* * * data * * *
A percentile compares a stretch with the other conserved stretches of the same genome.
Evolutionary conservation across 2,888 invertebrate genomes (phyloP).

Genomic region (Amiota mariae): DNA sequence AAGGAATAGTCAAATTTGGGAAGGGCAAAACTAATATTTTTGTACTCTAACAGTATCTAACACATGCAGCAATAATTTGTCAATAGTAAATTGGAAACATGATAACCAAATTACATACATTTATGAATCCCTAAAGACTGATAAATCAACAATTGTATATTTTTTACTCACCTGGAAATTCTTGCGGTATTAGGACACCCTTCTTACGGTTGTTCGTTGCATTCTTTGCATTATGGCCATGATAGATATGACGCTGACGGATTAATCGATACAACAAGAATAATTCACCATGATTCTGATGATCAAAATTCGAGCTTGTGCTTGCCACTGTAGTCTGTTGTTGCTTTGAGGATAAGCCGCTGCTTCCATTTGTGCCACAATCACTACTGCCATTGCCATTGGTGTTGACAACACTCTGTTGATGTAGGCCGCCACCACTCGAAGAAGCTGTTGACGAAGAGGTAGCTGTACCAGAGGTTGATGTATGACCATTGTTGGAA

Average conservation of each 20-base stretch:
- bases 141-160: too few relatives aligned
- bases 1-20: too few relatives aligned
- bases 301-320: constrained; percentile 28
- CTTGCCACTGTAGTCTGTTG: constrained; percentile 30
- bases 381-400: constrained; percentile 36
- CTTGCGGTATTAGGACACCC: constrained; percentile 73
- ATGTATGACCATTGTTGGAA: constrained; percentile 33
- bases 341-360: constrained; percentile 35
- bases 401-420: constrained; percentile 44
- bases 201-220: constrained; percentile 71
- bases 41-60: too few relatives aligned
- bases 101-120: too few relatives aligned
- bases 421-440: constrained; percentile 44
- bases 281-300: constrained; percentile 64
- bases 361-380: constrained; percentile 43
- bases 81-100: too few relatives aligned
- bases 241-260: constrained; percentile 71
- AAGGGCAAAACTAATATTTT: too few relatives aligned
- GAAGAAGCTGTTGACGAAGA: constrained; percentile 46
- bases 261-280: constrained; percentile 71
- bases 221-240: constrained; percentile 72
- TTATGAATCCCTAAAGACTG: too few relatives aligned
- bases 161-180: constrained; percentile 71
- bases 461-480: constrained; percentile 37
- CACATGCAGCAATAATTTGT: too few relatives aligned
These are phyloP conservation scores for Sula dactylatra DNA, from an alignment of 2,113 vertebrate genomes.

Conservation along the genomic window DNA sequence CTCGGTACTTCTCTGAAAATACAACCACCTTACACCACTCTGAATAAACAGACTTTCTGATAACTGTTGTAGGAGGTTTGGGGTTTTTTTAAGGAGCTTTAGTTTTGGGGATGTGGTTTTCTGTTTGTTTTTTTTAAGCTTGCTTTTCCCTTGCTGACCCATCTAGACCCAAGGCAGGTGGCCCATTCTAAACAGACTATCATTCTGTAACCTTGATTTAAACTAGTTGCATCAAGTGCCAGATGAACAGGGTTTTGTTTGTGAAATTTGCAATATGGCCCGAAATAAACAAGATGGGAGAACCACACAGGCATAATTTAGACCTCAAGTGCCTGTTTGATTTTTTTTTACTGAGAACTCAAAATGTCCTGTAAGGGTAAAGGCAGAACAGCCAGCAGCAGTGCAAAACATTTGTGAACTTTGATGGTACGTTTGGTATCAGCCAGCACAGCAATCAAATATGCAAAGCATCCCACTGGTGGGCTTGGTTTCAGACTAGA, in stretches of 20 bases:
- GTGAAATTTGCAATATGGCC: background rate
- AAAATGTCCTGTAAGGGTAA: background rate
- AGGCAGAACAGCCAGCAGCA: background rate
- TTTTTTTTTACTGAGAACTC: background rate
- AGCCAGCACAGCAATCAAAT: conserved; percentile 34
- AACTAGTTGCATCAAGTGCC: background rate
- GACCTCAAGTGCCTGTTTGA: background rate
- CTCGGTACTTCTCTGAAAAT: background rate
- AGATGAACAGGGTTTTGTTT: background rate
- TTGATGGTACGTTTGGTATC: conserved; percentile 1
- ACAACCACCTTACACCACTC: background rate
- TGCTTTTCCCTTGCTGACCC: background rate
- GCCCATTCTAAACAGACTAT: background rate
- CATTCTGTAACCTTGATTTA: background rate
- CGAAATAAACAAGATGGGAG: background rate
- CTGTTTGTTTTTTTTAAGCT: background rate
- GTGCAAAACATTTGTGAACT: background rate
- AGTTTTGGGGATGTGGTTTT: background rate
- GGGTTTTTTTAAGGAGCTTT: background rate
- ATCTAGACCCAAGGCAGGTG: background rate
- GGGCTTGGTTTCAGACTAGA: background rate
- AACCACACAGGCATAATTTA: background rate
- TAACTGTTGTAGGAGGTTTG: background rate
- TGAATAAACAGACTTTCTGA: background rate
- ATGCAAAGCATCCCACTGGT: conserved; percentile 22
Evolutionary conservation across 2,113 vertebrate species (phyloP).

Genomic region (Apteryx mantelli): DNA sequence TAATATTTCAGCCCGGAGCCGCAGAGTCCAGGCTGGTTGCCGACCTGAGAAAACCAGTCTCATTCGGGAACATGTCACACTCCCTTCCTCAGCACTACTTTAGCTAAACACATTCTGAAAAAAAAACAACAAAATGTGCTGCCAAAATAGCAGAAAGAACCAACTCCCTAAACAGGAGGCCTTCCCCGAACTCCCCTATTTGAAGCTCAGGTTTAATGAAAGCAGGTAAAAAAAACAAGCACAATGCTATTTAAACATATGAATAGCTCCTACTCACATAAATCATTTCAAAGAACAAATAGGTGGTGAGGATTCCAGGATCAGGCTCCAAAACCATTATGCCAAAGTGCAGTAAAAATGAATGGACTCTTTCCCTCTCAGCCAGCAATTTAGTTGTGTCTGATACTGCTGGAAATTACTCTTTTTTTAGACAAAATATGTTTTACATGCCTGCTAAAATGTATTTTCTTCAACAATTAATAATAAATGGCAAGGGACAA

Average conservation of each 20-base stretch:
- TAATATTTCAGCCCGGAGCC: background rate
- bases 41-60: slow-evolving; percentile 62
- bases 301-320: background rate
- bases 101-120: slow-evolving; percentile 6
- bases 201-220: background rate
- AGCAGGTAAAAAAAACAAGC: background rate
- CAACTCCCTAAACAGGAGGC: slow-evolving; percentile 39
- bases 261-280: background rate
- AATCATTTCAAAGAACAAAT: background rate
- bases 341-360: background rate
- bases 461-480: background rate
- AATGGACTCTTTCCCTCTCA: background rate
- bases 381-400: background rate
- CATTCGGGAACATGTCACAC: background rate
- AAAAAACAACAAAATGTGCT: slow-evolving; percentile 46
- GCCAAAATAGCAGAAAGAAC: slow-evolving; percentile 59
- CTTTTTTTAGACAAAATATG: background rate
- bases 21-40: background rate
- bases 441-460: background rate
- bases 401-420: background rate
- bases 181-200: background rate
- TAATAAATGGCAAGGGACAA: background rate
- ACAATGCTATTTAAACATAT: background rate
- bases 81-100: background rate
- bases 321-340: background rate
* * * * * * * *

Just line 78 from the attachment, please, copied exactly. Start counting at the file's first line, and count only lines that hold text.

- bases 441-460: background rate